On September 26, 2013, the city government announced the city’s new vision for 2030 – a happy city based on communication and consideration. The vision, which was devised by a large group of citizens at a two-day marathon session, will govern all the city administration’s policies and action plans for almost two decades up until 2030.
Some major global cities have expressed their own visions in simple, easy-to-remember phrases like ‘Green, Greater’ of New York City and ‘Sustainable World-City’ of London. Seoul City felt the need to produce its long-term vision and express it in a persuasive phrase, a rock-solid guiding principle that will act as a compass for the city’s journey into the future.
‘Communication and Consideration’ will be the highest values for the municipal administration of Seoul. Indeed, these values will play the central role in the city’s pursuit of its long-term goals of upgrading the quality of life of its citizens, boosting the city’s global competitiveness, building its uniqueness in the global community, and securing sustainability as a major global city.
The city government has reiterated that making Seoul ‘a happy city for its citizens’ by 2030 is its ultimate goal and asserted that the surest way of fulfilling that vision is communication and consideration.
The 2030 Seoul vision is contained in “The 2030 Seoul Plan” – the basic long-term urban development plan of Seoul – worked out through comprehensive reviews by ordinary citizens and experts from all walks of life over a considerable period of time and announced on September 26, 2013.
As the most authoritative document of the city of Seoul, the 2030 Seoul Plan will govern not only the infrastructure development plan of the city but also the key policies and action plans of the municipal government for every aspect of its citizens’ lives and wellbeing for the twenty years to come.
The 2030 plan is distinctive in several ways: citizens have been deeply involved in the preparation of the plan; strategies focus on key issues that have a direct impact on citizens’ daily life; five independent life zones will be created within the city limits through detailed practical action plans; and annual reports on its progress will be compiled and published each year. Compared to past plans, the long-term plan reflects citizens’ interests more closely and includes far more efficient approaches to the realization of its goals.
In a nutshell, the 2030 Plan is the first citizen-initiated long-term urban development plan ever introduced in Korea. Citizens from a great variety of backgrounds have taken part in the plan from start to finish, reviewing every detail with a down to earth approach.
Another prominent feature of the 2030 plan is that it is not a space-oriented urban development plan; rather, it is structured around key issues directly relevant to citizens’ daily lives.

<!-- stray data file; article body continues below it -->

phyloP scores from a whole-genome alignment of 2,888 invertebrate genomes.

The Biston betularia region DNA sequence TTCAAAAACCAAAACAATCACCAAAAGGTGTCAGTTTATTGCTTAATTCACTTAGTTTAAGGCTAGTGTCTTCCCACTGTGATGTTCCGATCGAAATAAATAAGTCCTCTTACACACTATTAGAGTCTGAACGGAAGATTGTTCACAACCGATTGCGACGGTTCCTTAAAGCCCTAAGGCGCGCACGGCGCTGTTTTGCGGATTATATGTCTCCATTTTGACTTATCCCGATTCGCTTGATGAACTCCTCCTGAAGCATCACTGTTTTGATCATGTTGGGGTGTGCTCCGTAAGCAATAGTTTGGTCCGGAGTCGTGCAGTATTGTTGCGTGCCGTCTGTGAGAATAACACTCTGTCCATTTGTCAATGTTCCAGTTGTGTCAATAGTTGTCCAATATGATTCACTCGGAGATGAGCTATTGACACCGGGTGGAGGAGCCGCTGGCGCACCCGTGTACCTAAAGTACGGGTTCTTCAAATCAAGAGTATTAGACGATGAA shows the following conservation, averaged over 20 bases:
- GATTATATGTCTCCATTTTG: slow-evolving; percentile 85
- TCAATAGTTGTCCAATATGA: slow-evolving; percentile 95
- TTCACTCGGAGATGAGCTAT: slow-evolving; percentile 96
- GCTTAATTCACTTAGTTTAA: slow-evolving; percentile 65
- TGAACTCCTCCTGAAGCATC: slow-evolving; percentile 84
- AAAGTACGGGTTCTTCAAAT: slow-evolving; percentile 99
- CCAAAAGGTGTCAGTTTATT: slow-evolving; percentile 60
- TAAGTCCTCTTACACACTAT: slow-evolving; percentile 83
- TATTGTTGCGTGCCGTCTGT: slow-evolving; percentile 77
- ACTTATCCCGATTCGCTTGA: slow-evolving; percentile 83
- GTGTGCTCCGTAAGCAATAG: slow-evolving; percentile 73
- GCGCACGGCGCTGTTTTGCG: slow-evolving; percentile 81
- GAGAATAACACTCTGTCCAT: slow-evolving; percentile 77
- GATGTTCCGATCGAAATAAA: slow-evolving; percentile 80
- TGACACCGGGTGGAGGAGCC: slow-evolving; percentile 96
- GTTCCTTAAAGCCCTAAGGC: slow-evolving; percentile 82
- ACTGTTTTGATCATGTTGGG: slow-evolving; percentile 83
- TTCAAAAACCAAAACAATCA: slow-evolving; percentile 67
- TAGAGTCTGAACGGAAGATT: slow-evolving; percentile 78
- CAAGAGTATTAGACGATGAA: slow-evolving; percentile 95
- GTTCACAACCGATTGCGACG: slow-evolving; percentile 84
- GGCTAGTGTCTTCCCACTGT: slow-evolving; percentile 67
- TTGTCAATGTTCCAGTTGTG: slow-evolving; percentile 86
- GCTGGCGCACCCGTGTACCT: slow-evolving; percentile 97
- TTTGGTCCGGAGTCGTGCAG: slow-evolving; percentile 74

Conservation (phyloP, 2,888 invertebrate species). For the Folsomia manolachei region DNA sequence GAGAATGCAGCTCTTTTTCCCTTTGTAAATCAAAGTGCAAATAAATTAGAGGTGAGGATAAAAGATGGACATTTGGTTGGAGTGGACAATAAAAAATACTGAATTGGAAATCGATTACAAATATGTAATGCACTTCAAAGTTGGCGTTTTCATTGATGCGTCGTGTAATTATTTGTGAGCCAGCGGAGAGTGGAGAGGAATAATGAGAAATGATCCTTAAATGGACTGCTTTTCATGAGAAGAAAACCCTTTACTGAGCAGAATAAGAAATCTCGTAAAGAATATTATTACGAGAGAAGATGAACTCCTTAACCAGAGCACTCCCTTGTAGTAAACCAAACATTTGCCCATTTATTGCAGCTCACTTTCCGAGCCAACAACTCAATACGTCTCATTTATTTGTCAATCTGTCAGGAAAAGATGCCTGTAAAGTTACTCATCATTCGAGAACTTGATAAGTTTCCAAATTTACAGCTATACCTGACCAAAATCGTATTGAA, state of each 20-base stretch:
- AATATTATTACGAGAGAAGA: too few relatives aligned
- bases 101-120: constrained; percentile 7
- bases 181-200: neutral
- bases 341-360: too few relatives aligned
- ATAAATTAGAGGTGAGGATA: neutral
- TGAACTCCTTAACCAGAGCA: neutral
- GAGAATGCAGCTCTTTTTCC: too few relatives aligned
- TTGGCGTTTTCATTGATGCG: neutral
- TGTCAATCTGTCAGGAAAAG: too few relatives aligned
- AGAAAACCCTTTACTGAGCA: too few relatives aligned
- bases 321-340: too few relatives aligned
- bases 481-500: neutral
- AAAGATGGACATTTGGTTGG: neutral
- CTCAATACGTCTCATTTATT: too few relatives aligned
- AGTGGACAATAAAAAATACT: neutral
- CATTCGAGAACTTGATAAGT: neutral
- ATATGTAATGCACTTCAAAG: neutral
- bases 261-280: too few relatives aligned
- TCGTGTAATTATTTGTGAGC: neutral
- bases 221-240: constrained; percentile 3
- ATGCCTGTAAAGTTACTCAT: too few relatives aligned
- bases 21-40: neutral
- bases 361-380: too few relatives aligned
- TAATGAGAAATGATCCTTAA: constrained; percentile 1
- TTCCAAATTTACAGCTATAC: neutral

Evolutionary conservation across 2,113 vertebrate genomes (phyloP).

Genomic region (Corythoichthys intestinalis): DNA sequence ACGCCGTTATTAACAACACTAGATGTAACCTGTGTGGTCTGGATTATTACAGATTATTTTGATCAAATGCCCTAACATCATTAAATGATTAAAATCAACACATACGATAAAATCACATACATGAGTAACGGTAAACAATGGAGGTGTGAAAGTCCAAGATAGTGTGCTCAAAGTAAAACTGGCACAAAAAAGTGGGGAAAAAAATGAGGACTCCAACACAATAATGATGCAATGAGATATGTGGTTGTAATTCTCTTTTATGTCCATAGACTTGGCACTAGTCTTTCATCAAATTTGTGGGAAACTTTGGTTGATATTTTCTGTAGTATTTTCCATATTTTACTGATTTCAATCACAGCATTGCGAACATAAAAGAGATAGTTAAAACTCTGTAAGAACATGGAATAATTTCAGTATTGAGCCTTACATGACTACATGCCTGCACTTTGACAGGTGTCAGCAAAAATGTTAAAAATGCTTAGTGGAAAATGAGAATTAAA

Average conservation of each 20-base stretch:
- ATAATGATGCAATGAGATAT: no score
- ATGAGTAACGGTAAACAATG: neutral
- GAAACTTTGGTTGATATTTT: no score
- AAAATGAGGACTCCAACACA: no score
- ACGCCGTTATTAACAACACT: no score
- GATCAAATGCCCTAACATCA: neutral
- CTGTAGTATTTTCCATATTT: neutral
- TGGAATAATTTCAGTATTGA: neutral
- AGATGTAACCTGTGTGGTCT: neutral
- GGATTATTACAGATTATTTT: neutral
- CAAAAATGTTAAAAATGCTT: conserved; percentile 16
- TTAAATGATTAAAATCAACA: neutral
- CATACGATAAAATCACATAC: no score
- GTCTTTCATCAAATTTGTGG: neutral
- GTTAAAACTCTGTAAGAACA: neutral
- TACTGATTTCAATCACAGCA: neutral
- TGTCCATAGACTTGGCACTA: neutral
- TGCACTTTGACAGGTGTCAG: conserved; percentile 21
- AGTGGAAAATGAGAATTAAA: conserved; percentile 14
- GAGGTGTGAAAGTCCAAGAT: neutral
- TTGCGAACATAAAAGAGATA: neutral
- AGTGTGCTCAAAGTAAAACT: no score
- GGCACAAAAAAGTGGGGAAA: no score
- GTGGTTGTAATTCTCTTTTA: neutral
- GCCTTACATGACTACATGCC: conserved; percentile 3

The 2030 Seoul Plan presents measures for realizing the city’s long-term vision, namely, a happy city for citizens based on communication and consideration, focusing on the achievement of ‘five major key issues.’ In terms of the city’s spatial development, it also involves significant reforms of traditional approaches. Meanwhile, the plan strikes a balance between macro issues, i.e. the city’s enhancement of its global competitiveness and the reduction of development imbalances between districts, and micro issues which more directly influence citizens’ lives such as citizens’ welfare, culture and transportation.
The five key issues were finally chosen by ‘the Citizen Initiative Group in the Seoul Plan’ through numerous meetings and intensive discussions. Seventeen goals and fifty-eight action strategies were also selected by the group to fulfill the five key issues.
The first key issue is the realization of ‘a human-centered city without discrimination.’ The progress will be measured using five indices including ‘the rate of guarantee of the minimum income standard’ and ‘the rate of experience of lifelong education.’
The second key issue is the fulfillment of ‘a global city of shared growth, full employment and vitality.’ Progress will be measured through three quantified indices including ‘the employment rate’ and ‘the rate of creative population.’
The third key issue is the creation of ‘a happy cultural city that cherishes its history.’ The three indices to be used to measure progress include ‘degree of satisfaction with the cultural environment’ and ‘the number of culture-based facilities.’
The fourth core issue concerns the establishment of ‘a safe city full of life.’ Three quantified indices including ‘the rate of areas alienated from park services’ and ‘changes in the number of disaster victims’ will measure progress in the area.
The fifth core issue is the realization of ‘a city of communities guaranteeing stable housing and convenient transportation.’ The progress will be measured with three indices including ‘the rate of public housing’ and ‘the index of the jobs-housing balance.’